General relativity

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General relativity
G_{\mu \nu} + \Lambda g_{\mu \nu}= {8\pi G\over c^4} T_{\mu \nu}
Einstein field equations

General relativity is a theory of space and time. The theory was created by Albert Einstein in November 1915 and published in early 1916. The central idea of general relativity is that space and time are two aspects of spacetime. Spacetime is curved when there is gravity, matter, energy, and momentum. The links between these forces are shown in the Einstein Field Equations. One equation in General relativity is E=mc^2, and there are many more.[1]

In general relativity, an observer in freefall and an observer standing still on a body with mass such as the Earth see no difference in the movement of an object they drop. This is known as the equivalence principle.

The Sun can be seen as this kind of valley in spacetime, and one of the other objects in the valley is the Earth. The Earth does not roll directly towards the Sun (or ball) because it is moving too fast. The force pulling the Earth towards the sun is about the same as a second force. This second force is called the centrifugal force. The centrifugal force exists because the Earth moves sideways. This sideways motion makes the distance between the Earth and Sun increase. Since the Earth is being pulled towards the sun and moving away at the same time, it stays at about the same distance. This is also how the Moon orbits the earth. In this second case, Earth is the ball and the Moon is the object.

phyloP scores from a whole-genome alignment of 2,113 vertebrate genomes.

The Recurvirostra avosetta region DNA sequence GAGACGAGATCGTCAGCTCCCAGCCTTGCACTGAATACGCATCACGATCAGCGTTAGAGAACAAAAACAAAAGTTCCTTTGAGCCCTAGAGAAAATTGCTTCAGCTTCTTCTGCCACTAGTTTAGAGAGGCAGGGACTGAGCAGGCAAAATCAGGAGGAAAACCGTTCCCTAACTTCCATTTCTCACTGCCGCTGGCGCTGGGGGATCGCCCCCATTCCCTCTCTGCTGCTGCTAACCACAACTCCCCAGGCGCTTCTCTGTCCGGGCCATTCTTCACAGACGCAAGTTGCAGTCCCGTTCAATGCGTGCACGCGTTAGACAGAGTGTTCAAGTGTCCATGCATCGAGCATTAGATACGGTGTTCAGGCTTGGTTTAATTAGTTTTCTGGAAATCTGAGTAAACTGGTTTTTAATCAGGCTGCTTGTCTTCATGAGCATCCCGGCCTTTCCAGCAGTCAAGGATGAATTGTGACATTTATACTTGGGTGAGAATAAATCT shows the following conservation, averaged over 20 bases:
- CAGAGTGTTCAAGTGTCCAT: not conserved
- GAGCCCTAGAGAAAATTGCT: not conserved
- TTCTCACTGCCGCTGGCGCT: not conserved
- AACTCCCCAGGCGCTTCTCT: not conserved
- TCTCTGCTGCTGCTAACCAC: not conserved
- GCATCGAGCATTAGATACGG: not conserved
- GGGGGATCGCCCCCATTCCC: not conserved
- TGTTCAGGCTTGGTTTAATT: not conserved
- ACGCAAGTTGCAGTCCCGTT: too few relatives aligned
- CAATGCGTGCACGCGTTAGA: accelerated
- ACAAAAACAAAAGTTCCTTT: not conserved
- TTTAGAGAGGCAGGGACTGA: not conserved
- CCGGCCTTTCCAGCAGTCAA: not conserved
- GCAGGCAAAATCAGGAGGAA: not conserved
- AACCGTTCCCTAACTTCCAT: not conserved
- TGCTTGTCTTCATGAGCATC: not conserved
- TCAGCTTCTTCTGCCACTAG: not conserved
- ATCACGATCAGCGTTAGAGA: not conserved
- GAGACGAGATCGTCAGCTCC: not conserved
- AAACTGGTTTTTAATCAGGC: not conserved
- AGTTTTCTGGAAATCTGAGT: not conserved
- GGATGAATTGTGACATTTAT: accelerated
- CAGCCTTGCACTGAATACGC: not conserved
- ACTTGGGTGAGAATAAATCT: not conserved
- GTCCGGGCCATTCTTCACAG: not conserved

General relativity has predicted many things which were later seen. These include:

  • As light gets closer to the sun, it bends towards the sun twice as much as classical physics (the system used before general relativity) predicts. This was seen in an experiment Arthur Eddington did in 1919. When scientists saw his experiment they started to take general relativity seriously.
  • The perihelion of the planet Mercury rotates along its orbit more than is expected under Newtonian physics. General relativity accounts for the difference between what is seen and what is expected without it.
  • Redshift from gravity. When light moves away from an object with gravity (moving away from the center of the valley), it is stretched into longer wavelengths. This was confirmed by the Pound-Rebka experiment.
  • The Shapiro delay. Light appears to slow down when it passes close to a massive object. This was first seen in the 1960s by space probes headed towards the planet Venus.

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References[change | change source]

  1. A non-mathematical account is: Einstein, Albert and Infeld, Leopold 1938. The evolution of physics: from early concepts to relativity and quanta. Cambridge University Press. Reprinted 1966, Simon & Schuster, New York. ISBN 0-671-20156-5

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